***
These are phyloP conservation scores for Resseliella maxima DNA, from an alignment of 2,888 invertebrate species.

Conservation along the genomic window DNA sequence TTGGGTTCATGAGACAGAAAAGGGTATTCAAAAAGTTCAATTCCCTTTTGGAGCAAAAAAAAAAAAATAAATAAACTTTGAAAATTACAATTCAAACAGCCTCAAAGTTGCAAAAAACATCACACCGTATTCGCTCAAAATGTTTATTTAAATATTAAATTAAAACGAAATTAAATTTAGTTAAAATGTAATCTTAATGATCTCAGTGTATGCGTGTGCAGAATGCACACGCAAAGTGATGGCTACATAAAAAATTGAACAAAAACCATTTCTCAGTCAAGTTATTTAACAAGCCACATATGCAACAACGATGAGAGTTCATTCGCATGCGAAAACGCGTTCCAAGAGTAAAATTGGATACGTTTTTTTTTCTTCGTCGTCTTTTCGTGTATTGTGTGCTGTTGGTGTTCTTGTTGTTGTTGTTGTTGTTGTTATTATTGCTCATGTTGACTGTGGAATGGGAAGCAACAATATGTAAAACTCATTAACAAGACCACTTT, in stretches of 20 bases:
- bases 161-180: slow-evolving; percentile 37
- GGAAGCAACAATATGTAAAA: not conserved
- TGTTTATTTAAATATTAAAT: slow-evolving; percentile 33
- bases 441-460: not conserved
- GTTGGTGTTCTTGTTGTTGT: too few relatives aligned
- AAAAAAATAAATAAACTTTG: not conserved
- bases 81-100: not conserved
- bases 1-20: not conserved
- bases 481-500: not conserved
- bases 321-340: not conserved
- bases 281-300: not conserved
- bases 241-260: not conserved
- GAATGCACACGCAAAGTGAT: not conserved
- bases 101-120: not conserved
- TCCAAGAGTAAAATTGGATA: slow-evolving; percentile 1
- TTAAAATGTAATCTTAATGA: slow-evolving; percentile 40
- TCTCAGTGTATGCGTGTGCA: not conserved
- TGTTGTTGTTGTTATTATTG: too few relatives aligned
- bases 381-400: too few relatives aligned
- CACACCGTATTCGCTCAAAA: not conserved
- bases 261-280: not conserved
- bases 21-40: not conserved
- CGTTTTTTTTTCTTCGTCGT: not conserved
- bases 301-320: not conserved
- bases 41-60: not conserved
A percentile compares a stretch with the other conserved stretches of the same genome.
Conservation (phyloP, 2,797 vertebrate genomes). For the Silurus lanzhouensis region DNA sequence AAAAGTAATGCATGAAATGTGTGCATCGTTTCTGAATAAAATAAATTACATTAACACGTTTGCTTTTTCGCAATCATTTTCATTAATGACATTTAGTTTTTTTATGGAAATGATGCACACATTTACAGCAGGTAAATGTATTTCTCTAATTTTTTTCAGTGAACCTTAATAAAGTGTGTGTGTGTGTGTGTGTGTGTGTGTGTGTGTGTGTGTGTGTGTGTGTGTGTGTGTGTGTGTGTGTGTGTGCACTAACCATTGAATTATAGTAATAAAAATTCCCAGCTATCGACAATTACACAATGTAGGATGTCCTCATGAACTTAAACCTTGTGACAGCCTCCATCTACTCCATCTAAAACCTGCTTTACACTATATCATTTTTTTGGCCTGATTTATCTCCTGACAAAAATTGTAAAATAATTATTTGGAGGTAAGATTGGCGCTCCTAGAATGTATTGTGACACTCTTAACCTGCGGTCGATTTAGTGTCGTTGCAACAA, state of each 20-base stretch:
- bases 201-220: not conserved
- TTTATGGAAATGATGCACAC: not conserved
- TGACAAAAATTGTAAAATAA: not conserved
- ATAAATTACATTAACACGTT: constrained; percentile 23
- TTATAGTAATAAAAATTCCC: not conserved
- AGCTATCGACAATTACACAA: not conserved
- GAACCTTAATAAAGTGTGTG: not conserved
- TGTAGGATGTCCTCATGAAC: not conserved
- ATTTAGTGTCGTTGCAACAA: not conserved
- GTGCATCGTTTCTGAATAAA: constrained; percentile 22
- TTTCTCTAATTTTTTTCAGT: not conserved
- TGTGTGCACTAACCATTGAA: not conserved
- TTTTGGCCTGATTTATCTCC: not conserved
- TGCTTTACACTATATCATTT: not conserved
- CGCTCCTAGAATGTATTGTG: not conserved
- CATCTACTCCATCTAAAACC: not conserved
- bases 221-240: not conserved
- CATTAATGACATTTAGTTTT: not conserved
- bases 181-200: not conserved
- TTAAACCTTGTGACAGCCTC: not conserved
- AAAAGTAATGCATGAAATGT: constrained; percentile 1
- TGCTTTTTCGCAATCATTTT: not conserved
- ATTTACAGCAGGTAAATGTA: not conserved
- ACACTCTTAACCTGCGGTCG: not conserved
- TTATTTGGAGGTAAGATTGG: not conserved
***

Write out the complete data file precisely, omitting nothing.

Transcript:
These are phyloP conservation scores for Resseliella maxima DNA, from an alignment of 2,888 invertebrate species.

Conservation along the genomic window DNA sequence TTGGGTTCATGAGACAGAAAAGGGTATTCAAAAAGTTCAATTCCCTTTTGGAGCAAAAAAAAAAAAATAAATAAACTTTGAAAATTACAATTCAAACAGCCTCAAAGTTGCAAAAAACATCACACCGTATTCGCTCAAAATGTTTATTTAAATATTAAATTAAAACGAAATTAAATTTAGTTAAAATGTAATCTTAATGATCTCAGTGTATGCGTGTGCAGAATGCACACGCAAAGTGATGGCTACATAAAAAATTGAACAAAAACCATTTCTCAGTCAAGTTATTTAACAAGCCACATATGCAACAACGATGAGAGTTCATTCGCATGCGAAAACGCGTTCCAAGAGTAAAATTGGATACGTTTTTTTTTCTTCGTCGTCTTTTCGTGTATTGTGTGCTGTTGGTGTTCTTGTTGTTGTTGTTGTTGTTGTTATTATTGCTCATGTTGACTGTGGAATGGGAAGCAACAATATGTAAAACTCATTAACAAGACCACTTT, in stretches of 20 bases:
- bases 161-180: slow-evolving; percentile 37
- GGAAGCAACAATATGTAAAA: not conserved
- TGTTTATTTAAATATTAAAT: slow-evolving; percentile 33
- bases 441-460: not conserved
- GTTGGTGTTCTTGTTGTTGT: too few relatives aligned
- AAAAAAATAAATAAACTTTG: not conserved
- bases 81-100: not conserved
- bases 1-20: not conserved
- bases 481-500: not conserved
- bases 321-340: not conserved
- bases 281-300: not conserved
- bases 241-260: not conserved
- GAATGCACACGCAAAGTGAT: not conserved
- bases 101-120: not conserved
- TCCAAGAGTAAAATTGGATA: slow-evolving; percentile 1
- TTAAAATGTAATCTTAATGA: slow-evolving; percentile 40
- TCTCAGTGTATGCGTGTGCA: not conserved
- TGTTGTTGTTGTTATTATTG: too few relatives aligned
- bases 381-400: too few relatives aligned
- CACACCGTATTCGCTCAAAA: not conserved
- bases 261-280: not conserved
- bases 21-40: not conserved
- CGTTTTTTTTTCTTCGTCGT: not conserved
- bases 301-320: not conserved
- bases 41-60: not conserved
A percentile compares a stretch with the other conserved stretches of the same genome.
Conservation (phyloP, 2,797 vertebrate genomes). For the Silurus lanzhouensis region DNA sequence AAAAGTAATGCATGAAATGTGTGCATCGTTTCTGAATAAAATAAATTACATTAACACGTTTGCTTTTTCGCAATCATTTTCATTAATGACATTTAGTTTTTTTATGGAAATGATGCACACATTTACAGCAGGTAAATGTATTTCTCTAATTTTTTTCAGTGAACCTTAATAAAGTGTGTGTGTGTGTGTGTGTGTGTGTGTGTGTGTGTGTGTGTGTGTGTGTGTGTGTGTGTGTGTGTGTGTGTGCACTAACCATTGAATTATAGTAATAAAAATTCCCAGCTATCGACAATTACACAATGTAGGATGTCCTCATGAACTTAAACCTTGTGACAGCCTCCATCTACTCCATCTAAAACCTGCTTTACACTATATCATTTTTTTGGCCTGATTTATCTCCTGACAAAAATTGTAAAATAATTATTTGGAGGTAAGATTGGCGCTCCTAGAATGTATTGTGACACTCTTAACCTGCGGTCGATTTAGTGTCGTTGCAACAA, state of each 20-base stretch:
- bases 201-220: not conserved
- TTTATGGAAATGATGCACAC: not conserved
- TGACAAAAATTGTAAAATAA: not conserved
- ATAAATTACATTAACACGTT: constrained; percentile 23
- TTATAGTAATAAAAATTCCC: not conserved
- AGCTATCGACAATTACACAA: not conserved
- GAACCTTAATAAAGTGTGTG: not conserved
- TGTAGGATGTCCTCATGAAC: not conserved
- ATTTAGTGTCGTTGCAACAA: not conserved
- GTGCATCGTTTCTGAATAAA: constrained; percentile 22
- TTTCTCTAATTTTTTTCAGT: not conserved
- TGTGTGCACTAACCATTGAA: not conserved
- TTTTGGCCTGATTTATCTCC: not conserved
- TGCTTTACACTATATCATTT: not conserved
- CGCTCCTAGAATGTATTGTG: not conserved
- CATCTACTCCATCTAAAACC: not conserved
- bases 221-240: not conserved
- CATTAATGACATTTAGTTTT: not conserved
- bases 181-200: not conserved
- TTAAACCTTGTGACAGCCTC: not conserved
- AAAAGTAATGCATGAAATGT: constrained; percentile 1
- TGCTTTTTCGCAATCATTTT: not conserved
- ATTTACAGCAGGTAAATGTA: not conserved
- ACACTCTTAACCTGCGGTCG: not conserved
- TTATTTGGAGGTAAGATTGG: not conserved